There are questions over the start of a cash for container scheme.
There are questions over the start of a cash for container scheme.

Fears of delays for recycling scheme

THE operator of Queensland's cash-for-containers scheme has brushed aside concerns over whether there will be a shortage of collection sites by November 1.

A number of waste lobby groups have written to Environment Minister Leanne Enoch expressing "grave concerns" about a number of ­issues which they claim could jeopardise a smooth start to the scheme.

However, non-for-profit group Container Exchange (CoEx) - which has been appointed to run the scheme - assured residents they were on track to reach the 230 sites required by November 1.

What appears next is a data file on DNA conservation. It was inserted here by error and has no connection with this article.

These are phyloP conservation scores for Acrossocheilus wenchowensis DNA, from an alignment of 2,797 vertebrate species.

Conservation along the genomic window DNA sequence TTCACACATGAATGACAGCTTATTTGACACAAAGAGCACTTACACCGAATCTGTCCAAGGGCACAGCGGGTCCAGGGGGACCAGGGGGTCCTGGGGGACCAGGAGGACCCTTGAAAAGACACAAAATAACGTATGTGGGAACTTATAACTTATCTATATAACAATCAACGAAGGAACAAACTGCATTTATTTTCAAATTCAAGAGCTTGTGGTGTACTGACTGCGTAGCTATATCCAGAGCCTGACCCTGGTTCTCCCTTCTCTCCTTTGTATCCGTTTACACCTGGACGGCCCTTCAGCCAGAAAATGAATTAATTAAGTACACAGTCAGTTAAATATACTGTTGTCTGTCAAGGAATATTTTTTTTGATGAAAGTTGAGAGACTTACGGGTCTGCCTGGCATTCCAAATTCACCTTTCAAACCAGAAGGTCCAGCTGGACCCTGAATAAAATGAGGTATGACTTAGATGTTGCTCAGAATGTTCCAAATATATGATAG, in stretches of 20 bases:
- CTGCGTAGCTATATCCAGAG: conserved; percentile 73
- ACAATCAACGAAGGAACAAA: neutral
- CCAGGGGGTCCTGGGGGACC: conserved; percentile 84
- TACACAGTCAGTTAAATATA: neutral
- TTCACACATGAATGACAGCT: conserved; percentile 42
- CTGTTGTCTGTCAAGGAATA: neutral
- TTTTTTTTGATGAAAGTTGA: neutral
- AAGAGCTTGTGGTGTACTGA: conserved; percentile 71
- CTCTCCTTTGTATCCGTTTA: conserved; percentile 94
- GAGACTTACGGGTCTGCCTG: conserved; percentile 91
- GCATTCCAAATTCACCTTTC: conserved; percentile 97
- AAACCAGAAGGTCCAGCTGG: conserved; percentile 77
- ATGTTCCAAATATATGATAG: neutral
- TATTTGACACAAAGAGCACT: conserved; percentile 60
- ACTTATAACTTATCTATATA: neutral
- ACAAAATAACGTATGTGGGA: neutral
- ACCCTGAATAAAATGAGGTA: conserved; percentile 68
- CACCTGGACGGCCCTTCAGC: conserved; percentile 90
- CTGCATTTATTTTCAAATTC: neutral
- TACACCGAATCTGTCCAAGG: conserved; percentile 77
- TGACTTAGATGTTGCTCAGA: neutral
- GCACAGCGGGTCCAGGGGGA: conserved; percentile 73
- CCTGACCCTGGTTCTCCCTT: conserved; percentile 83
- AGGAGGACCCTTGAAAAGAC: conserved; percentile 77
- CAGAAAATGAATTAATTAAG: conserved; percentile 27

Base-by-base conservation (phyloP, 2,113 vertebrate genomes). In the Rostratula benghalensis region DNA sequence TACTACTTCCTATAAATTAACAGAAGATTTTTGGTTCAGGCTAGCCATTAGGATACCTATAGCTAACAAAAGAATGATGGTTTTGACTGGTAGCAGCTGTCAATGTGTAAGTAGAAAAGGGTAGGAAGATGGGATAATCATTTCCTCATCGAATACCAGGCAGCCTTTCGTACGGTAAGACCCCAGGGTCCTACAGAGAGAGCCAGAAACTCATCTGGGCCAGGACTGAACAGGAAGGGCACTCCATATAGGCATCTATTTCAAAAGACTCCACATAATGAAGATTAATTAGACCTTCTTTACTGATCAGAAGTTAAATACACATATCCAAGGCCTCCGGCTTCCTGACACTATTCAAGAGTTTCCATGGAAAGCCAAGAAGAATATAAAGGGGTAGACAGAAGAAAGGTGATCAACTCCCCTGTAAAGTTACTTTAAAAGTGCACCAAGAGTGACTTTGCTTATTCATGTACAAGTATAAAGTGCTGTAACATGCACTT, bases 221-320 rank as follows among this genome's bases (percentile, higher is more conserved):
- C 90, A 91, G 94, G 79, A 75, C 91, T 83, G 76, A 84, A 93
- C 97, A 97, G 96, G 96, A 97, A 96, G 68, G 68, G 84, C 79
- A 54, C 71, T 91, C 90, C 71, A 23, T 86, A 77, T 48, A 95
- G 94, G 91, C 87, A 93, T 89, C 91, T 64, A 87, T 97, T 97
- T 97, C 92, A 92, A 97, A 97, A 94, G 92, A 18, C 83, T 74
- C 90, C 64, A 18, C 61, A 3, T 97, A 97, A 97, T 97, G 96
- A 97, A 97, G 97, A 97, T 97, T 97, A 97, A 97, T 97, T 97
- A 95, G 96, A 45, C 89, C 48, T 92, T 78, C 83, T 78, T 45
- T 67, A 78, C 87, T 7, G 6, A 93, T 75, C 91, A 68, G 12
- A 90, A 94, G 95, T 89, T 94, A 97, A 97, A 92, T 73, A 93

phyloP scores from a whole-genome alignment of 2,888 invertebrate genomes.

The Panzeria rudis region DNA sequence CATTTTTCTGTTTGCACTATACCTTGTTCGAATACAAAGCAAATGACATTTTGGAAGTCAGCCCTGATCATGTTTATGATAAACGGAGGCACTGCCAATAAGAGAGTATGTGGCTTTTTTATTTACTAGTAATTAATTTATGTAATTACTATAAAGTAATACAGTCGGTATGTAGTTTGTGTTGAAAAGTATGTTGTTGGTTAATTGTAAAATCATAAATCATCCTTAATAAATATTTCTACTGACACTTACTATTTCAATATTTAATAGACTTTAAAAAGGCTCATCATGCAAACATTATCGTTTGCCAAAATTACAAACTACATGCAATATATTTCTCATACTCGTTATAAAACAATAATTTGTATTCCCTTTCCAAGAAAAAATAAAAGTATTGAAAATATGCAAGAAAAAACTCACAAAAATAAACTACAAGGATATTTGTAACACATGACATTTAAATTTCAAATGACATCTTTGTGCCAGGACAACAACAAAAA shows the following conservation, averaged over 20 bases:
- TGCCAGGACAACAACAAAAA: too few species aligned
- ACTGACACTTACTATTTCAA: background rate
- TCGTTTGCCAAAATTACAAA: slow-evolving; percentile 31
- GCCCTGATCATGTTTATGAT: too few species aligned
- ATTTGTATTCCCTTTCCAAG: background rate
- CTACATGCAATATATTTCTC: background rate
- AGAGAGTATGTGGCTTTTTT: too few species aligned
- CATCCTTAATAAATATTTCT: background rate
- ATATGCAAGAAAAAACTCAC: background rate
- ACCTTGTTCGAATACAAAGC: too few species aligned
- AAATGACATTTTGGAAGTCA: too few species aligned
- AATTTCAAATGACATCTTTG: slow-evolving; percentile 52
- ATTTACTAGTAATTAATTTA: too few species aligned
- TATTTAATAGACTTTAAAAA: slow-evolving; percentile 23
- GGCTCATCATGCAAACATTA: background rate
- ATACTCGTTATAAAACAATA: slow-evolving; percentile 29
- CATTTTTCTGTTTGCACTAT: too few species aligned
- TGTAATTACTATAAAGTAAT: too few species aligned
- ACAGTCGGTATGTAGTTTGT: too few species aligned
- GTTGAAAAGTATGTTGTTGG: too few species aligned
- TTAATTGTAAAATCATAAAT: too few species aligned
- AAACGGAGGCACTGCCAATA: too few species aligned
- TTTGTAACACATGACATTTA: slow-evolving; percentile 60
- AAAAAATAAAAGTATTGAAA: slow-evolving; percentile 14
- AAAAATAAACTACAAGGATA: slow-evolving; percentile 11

CoEx acting chairman Alby Taylor said there were several things out of their control, such as the weather, which could keep some sites from opening on time.

"We are using our best endeavours to ensure this scheme is up and running by the start date," Mr Taylor said.

"By day one, there might be sites that are open and sites that don't but that's because there are things out of our control like the weather and construction."

It is understood some collection sites were also waiting on approvals from local councils to allow them be installed in time.

Australian Council of Recycling chief executive Peter Shmigel this week wrote to Ms Enoch, expressing his concerns over the Container Refund Scheme.

"I (have) grave concerns that the scheme's delivery to the Queensland community is at major risk," he said.

The Queensland Government is hoping the scheme will tackle litter and plastic pollution and improve recycling across the state.

Queenslanders will be able to return an eligible drink container to an approved refund point and receive 10¢, similar to the schemes already in place in South Australia and the Northern Territory.